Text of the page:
In the United States today, the average pair of glasses with eye exam can cost anywhere from roughly $200 to $550, according to CostHelper Health. For an entire family wearing them- particularly with young children whose prescriptions change with age- normal vision comes at a high price. Nayeshia Fleming from San Bernardino, California, knows this well.
Having gotten herself and her three kids out of a homeless shelter where they spent five months in one room, Nayeshia is careful with her family’s expenses. Each of her boys experienced poor eyesight, yet none of them had ever worn glasses before.
That’s why, after Nayeshia met Tzu Chi volunteers like Dr. Lina Lin at a Project Homeless Connect event last year, she knew having Tzu Chi’s help in getting her kids’ vision corrected would be crucial.
In fact, all three of Nayeshia’s kids got outfitted with brand new pairs of specs thanks to the Tzu Chi Mobile Vision Clinic- for free.
Her eldest son, Tyrone, expressed how much it helped the high schooler feel better about heading to college.
Davion, his younger brother, uses the confidence boost from his glasses to help him further his presentation skills at school. “He likes to speak in the auditorium when they have plays, assemblies,” Nayeshia beams. With his glasses, there’s a whole new world out there for him.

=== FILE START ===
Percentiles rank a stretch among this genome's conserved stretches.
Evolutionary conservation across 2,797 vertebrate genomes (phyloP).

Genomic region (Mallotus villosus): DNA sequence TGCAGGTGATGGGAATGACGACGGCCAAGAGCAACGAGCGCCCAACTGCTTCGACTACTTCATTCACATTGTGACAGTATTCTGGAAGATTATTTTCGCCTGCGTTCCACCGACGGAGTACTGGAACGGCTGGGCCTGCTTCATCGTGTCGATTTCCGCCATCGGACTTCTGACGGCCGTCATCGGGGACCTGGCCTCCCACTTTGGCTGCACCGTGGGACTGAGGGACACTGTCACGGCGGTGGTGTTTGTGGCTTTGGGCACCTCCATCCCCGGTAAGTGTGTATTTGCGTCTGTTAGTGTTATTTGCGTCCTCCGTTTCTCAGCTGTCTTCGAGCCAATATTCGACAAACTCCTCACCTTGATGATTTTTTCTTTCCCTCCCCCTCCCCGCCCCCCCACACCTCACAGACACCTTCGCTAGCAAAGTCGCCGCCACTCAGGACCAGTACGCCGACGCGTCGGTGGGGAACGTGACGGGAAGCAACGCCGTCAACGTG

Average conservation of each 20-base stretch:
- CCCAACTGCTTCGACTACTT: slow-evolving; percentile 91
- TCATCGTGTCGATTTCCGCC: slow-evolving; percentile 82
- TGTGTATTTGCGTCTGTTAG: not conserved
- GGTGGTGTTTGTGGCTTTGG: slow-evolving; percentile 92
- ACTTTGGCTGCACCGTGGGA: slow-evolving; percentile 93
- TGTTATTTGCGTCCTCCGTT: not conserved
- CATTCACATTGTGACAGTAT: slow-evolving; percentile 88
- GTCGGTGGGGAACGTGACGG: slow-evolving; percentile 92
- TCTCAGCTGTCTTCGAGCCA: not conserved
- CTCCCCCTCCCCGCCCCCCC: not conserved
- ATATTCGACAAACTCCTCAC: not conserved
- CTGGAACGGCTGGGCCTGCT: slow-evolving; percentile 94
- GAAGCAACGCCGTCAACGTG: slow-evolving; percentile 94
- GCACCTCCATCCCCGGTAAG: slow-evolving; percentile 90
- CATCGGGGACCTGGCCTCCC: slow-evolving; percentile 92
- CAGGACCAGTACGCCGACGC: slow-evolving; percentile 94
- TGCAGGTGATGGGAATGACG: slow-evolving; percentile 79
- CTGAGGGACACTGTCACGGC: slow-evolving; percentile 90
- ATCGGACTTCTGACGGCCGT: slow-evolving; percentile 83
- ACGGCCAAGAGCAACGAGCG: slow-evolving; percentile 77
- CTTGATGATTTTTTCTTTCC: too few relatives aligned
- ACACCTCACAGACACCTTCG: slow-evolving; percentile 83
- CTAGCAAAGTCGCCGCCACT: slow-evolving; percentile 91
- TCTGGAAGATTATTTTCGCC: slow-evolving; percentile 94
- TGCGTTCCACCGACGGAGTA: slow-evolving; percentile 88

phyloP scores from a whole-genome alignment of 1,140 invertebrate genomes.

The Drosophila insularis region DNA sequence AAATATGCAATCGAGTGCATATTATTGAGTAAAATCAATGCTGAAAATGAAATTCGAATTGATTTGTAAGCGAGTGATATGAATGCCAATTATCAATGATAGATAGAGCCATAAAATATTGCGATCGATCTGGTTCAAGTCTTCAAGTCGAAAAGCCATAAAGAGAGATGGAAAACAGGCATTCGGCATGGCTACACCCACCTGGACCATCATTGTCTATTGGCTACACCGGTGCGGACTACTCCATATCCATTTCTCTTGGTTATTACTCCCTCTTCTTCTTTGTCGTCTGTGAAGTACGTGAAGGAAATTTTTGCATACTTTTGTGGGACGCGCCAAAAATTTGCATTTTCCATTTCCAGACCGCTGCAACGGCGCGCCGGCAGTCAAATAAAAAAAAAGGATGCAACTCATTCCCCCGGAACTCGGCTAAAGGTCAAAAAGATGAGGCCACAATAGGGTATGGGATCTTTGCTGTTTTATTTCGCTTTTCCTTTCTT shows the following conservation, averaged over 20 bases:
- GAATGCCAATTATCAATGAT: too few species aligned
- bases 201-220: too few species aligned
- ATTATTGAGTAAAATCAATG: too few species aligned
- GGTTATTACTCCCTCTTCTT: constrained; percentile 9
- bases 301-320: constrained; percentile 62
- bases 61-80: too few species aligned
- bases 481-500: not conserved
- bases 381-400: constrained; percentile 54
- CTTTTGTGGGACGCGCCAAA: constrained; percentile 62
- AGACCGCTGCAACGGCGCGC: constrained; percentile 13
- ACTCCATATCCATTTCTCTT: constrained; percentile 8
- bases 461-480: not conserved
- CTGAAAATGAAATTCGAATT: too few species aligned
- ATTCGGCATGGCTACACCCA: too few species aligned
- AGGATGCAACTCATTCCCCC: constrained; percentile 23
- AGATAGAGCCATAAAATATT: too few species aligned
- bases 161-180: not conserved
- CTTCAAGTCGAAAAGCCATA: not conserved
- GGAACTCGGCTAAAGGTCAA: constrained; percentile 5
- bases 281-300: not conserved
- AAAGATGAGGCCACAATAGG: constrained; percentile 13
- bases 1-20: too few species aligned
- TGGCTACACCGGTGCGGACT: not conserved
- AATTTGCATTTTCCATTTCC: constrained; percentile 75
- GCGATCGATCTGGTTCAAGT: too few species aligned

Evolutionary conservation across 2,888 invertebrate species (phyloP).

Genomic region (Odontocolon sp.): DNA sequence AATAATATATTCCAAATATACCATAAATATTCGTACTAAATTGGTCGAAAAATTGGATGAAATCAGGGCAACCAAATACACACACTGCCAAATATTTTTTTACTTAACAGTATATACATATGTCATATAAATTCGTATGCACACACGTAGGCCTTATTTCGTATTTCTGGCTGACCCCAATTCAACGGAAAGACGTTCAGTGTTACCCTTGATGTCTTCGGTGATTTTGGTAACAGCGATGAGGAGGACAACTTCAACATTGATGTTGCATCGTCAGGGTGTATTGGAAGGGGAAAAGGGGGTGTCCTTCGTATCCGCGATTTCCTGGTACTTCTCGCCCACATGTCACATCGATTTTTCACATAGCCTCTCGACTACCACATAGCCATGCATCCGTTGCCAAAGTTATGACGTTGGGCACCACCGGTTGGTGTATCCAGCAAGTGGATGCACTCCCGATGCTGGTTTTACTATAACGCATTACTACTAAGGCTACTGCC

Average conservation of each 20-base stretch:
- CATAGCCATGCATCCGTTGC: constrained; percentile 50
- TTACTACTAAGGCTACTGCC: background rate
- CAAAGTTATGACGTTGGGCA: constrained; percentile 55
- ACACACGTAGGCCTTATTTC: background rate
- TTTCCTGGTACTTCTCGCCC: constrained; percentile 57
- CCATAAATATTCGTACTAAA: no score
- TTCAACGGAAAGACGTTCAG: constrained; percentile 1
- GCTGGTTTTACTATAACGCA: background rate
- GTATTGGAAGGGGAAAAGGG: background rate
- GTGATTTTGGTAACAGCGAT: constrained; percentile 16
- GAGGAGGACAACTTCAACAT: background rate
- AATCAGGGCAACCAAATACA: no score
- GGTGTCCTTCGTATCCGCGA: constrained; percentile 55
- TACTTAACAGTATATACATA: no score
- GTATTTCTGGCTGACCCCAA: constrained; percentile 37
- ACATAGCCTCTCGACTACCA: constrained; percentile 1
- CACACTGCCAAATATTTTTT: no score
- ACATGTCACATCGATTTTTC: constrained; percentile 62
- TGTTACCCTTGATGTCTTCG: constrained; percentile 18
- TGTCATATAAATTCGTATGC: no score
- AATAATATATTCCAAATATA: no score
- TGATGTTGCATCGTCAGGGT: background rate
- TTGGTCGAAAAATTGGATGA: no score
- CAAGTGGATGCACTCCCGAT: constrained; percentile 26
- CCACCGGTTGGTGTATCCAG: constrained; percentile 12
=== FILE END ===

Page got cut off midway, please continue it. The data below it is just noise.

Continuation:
Even the youngest of the pack, Jayden, has already seen significant improvement. His mom shared that he’s blossoming into a bookworm.
Yet, Nayeshia, in many ways, is lucky to see such quick results.
In fact, there are many reasons a child may neglect to wear glasses. Some include a lack of habituation, discomfort of frames, or- worse- bullying. Any combination of these gives any parent the additional work of monitoring their child’s glasses-wearing habits. But, Nayeshia knows she doesn’t have to worry about that with her lot.
Still, there’s something more to the glasses than the promise of vision. Because the prescription pairs and eye exams came free of charge, Nayeshia revealed the gesture was one that inspired kindness and charity in her kids.
“It’s good for my kids because they also see how someone helped them so they see how to also give back and help because my kids also like to help others. It shows them kindness,” Nayeshia explains.
She emphasized that her experience with Tzu Chi volunteers, too, was respectful, despite the service being geared toward families who struggle. That’s a signature of Tzu Chi’s work; to honor the dignity of those in need while providing meaningful help.
We’re excited to see each of Nayeshia’s boys knock the ball out of the park this school year- and all in plain sight. Learn more about our mobile vision programs and help us give families and kids in need an empowered perspective on life.